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This is to capture a little conversation - and any excuse to encourage people to watch a particular clip from "Yes, Prime Minister"!

The story begins with this article in The Times. In what was referred to as "The Times survey", we were given these results:

"Honorary fellowship is conferred by UCL to people who “have attained distinction in the arts, literature, science, business or public life”. The Times approached those fellows whose contact details were available online. Of those who responded, 21 criticised the university, four were neutral and none backed UCL."

To which I posted this comment - the link is to this article about Bentham and gender (and as someone pointed out, "hundreds of years" was an exaggeration - views expressed in the late 18th century aren't all that long ago):

 

To which Tom Whipple, science editor of The Times, responded with:

To which I replied - here with active links:

Thanks, Tom. I'll clarify why I consider what you referred to as "The Times survey" in this article, to be of little value in gauging the spread of sentiment here. Since you used the term "survey" and presented it as such, and as worthy of coverage in the news, let's apply those standards to it.

Firstly, the way the "sample" of less than one-third of the total group was gathered. On Twitter you said that was a work experience student looking for email addresses - and one Fellow (David Colquhoun) has responded that despite his prominence and being in the UCL directory, he didn't make the cut. No idea, basically, on what this sample is, or whether it is a representative one.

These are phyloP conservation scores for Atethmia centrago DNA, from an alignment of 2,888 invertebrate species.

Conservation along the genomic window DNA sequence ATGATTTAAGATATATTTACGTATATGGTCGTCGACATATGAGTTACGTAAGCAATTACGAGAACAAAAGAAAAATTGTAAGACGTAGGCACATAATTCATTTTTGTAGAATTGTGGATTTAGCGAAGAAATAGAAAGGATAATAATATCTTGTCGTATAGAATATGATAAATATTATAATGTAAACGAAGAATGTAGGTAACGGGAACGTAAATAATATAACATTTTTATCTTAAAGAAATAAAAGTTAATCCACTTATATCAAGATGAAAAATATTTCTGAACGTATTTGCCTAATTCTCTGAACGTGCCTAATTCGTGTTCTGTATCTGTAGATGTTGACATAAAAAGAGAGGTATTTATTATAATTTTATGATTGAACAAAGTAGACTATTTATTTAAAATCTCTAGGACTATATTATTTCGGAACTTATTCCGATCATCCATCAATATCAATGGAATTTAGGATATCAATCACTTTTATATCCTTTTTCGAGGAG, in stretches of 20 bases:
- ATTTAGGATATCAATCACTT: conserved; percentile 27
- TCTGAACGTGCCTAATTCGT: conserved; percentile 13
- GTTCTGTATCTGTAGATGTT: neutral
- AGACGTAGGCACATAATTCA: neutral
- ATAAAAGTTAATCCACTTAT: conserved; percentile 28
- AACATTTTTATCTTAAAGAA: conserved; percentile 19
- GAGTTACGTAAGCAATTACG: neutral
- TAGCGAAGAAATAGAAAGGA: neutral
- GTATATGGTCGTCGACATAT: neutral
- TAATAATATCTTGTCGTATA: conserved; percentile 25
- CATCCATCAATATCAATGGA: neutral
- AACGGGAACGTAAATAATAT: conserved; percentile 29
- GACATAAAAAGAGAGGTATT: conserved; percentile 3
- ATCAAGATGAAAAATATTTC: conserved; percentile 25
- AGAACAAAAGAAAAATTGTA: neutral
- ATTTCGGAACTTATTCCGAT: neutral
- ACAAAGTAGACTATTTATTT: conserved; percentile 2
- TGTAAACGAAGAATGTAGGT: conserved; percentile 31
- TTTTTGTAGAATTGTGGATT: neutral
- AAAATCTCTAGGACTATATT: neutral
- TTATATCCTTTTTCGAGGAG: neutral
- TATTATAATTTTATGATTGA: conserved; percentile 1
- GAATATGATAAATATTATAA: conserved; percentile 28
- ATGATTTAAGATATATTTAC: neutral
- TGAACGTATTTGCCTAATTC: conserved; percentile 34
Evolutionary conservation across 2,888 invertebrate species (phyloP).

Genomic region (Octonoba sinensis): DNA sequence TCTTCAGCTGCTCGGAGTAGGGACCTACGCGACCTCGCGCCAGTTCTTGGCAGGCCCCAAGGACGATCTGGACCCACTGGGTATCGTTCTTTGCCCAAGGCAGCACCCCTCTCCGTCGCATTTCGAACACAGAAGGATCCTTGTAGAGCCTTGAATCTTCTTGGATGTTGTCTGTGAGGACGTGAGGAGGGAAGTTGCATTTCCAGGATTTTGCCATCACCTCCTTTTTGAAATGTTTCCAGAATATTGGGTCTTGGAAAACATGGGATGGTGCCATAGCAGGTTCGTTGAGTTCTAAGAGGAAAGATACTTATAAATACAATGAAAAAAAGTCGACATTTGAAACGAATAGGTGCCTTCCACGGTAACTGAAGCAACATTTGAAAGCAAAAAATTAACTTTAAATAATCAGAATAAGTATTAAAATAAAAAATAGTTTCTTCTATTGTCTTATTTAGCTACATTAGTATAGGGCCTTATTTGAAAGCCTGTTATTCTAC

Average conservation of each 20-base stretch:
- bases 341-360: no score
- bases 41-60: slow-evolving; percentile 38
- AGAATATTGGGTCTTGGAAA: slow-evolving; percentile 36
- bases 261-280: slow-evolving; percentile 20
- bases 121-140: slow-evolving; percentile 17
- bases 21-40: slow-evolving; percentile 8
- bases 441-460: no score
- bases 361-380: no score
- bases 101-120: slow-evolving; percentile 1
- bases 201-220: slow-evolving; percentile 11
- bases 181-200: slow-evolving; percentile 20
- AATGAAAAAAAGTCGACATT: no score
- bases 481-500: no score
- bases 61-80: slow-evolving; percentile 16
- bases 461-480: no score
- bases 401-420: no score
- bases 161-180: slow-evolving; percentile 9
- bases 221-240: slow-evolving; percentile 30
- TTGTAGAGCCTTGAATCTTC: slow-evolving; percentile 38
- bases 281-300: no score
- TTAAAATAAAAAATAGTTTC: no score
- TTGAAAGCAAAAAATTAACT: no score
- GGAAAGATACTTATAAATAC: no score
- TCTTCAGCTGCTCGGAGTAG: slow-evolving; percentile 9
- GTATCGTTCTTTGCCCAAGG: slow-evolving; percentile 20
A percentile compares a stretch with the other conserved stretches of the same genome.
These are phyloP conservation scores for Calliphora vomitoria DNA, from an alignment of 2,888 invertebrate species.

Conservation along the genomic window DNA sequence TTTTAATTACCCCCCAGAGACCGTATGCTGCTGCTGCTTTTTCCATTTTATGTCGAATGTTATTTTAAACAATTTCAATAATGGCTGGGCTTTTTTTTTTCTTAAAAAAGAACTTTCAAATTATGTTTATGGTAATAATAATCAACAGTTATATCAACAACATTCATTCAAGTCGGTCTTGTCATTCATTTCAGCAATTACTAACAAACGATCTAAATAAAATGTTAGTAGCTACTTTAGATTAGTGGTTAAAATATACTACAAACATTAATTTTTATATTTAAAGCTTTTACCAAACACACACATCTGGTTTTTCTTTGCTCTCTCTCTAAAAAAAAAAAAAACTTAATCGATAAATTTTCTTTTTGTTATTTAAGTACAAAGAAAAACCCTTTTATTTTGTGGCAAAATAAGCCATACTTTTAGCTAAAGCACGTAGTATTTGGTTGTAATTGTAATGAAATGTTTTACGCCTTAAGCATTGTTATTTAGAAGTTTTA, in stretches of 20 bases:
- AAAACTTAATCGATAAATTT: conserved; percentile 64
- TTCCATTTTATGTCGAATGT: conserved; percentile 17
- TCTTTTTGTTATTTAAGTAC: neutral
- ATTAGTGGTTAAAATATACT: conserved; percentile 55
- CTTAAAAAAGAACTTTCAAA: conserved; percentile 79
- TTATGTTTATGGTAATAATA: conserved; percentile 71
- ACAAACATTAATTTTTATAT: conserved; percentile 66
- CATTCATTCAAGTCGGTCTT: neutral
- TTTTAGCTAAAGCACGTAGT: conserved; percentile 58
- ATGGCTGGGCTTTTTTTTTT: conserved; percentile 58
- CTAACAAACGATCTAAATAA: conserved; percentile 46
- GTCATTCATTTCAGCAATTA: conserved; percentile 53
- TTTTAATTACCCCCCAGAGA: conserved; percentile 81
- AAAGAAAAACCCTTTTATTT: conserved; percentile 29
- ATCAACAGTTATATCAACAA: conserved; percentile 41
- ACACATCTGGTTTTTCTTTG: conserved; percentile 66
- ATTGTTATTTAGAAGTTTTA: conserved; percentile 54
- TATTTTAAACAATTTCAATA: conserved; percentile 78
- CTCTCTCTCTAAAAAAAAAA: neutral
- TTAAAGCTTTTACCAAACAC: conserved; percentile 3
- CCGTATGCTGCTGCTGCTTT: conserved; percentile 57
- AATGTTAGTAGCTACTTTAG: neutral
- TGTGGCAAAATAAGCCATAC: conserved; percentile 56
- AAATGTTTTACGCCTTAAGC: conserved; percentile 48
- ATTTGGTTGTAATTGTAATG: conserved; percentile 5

Secondly, presumably the email went out from The Times. Given the particular line that the Times has been taking on this issue, willingness to respond may be skewed by the source of the request.

Thirdly, the response rate is very low. Out of 300-ish people, those feeling strongly negative could be as low as 6%. Which would clearly be a very small proportion. Trying to dress this up as something somehow more rigorous than a trawl for comments is pushing the boundaries of what "survey" means by a very long way.

Finally, there's the matter of what they were asked, what "strongly" meant, and how unbiased an account of the facts of the case they had before answering. For that, there's no better source on the issue than Sir Humphrey Appleby: Yes, Prime Minister.

It was a trawl for comments from a partisan source. It'd be better not to try to dress that up with the language of research.

(Via Twitter, we also know from Jon Butterworth that Bentham actually "looks quite serene in his box".)

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Never miss a chance to get people to watch that training video on biased surveys from Yes, Prime Minister!